The Wollongong Isotope Geochronology Laboratory (WIGL) implements isotopic and geochemical techniques to study geological and biological processes. It provides tools for applications to Quaternary and early Earth environmental studies, archaeological and biomedical sciences. Research themes are diverse:
Earth’s surface processes and their role on global geochemical cycles
- Soil formation, weathering rates and sediment transport times using uranium-series isotopes in soil and sediments;
- Catchment-wide erosion rates and rock outcrop exposure ages using in-situ cosmogenic beryllium-10.
Quaternary environmental response to climate change, tectonic and human activity
- Catchment erosion using uranium isotopes in sedimentary deposits;
- Chemical weathering conditions and pedogenesis using lithium and boron isotopes in sedimentary deposits.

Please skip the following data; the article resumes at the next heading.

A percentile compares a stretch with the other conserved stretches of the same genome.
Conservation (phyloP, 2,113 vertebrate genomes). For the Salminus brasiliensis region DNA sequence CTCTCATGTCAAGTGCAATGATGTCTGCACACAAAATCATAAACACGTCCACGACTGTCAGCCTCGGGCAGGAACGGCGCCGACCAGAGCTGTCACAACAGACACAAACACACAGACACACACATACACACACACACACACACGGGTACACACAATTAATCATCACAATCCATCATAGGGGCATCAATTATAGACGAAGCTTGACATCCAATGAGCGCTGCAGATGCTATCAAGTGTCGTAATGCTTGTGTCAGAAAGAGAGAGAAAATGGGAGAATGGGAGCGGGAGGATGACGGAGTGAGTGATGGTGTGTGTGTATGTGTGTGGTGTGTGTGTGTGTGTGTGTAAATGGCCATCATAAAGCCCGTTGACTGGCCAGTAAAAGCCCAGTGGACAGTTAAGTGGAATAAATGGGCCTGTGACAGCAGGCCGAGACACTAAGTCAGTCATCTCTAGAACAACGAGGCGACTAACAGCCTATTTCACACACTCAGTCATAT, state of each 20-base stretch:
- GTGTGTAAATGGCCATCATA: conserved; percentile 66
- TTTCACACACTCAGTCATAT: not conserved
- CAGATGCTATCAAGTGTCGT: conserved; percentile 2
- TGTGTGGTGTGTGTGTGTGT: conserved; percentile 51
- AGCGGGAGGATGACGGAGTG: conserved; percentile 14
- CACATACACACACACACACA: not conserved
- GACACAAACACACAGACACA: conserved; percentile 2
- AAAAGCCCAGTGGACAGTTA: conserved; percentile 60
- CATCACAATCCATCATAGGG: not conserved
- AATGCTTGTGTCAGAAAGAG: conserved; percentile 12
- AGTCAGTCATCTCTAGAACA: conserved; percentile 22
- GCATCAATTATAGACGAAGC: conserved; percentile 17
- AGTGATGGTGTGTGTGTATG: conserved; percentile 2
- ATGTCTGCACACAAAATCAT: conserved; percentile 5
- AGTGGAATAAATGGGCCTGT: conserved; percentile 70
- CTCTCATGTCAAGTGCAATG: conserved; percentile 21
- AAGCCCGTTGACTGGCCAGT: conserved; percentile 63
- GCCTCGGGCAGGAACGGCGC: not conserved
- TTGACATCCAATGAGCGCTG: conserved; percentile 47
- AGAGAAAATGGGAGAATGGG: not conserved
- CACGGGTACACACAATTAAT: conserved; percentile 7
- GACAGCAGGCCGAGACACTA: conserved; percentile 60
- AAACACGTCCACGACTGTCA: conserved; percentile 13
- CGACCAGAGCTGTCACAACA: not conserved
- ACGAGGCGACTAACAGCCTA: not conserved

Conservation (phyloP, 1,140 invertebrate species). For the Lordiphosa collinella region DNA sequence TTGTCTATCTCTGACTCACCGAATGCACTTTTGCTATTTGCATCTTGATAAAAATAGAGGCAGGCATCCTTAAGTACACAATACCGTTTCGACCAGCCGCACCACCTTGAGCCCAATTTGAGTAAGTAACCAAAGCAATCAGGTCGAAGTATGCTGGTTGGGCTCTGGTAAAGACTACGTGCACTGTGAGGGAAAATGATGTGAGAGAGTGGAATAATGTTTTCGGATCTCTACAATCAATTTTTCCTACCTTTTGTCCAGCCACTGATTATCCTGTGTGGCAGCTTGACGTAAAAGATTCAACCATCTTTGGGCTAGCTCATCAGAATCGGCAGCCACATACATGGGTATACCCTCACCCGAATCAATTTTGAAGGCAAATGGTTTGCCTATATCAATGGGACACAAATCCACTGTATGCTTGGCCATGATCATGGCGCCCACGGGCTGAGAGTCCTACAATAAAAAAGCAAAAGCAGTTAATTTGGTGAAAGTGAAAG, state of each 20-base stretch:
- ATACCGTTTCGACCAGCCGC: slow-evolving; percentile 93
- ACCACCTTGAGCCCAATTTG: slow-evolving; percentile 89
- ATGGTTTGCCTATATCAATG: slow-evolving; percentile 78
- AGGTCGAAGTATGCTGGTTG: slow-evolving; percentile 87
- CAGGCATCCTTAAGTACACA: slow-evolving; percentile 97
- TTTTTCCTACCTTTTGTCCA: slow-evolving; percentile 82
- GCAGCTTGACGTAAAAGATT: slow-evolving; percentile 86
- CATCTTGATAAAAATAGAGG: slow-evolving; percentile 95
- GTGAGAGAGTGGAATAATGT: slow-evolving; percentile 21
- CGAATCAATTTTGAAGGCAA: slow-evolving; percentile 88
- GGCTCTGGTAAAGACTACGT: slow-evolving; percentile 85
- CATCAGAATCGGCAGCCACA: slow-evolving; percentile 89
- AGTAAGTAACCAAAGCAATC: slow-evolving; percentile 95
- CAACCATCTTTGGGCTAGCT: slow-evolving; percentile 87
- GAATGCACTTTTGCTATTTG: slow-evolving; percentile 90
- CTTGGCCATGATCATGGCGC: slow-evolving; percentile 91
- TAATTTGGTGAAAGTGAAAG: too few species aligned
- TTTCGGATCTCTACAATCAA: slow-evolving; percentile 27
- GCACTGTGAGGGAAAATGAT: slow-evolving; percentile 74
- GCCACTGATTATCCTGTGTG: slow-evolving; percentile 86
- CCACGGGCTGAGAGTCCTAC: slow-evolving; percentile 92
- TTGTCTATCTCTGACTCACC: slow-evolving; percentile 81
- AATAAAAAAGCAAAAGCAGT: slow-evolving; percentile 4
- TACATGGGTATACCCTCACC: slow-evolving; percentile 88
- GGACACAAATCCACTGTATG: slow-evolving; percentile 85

- Quaternary environmental response to climate change, tectonic and human activity;
- Isotopes and trace elements in speleothems to re-construct palaeo-environments.
Isotopic applications to archaeology and palaeontology
- Dating teeth, bones and speleothems using U-Th dating;
- Provenance of material of archaeological significance using Sr and Nd isotopes;
- Tropic chain, diet and mobility of ancient animals using Sr and Ca isotopes.
Environments of the Precambrian and Phanerozoic, and the evolution of life
- Using lithium isotopes to study palaeo-environmental changes in the Proterozoic and the emergence of complex life.
Biomedical research: metal homeostatis and pathologies
- Mapping of metal distribution in biological tissues
- Amyotrophic lateral sclerosis and Alzheimer’s disease studied using copper isotopes;
- Chronic kidney disease and vascular calcification studies using calcium isotopes.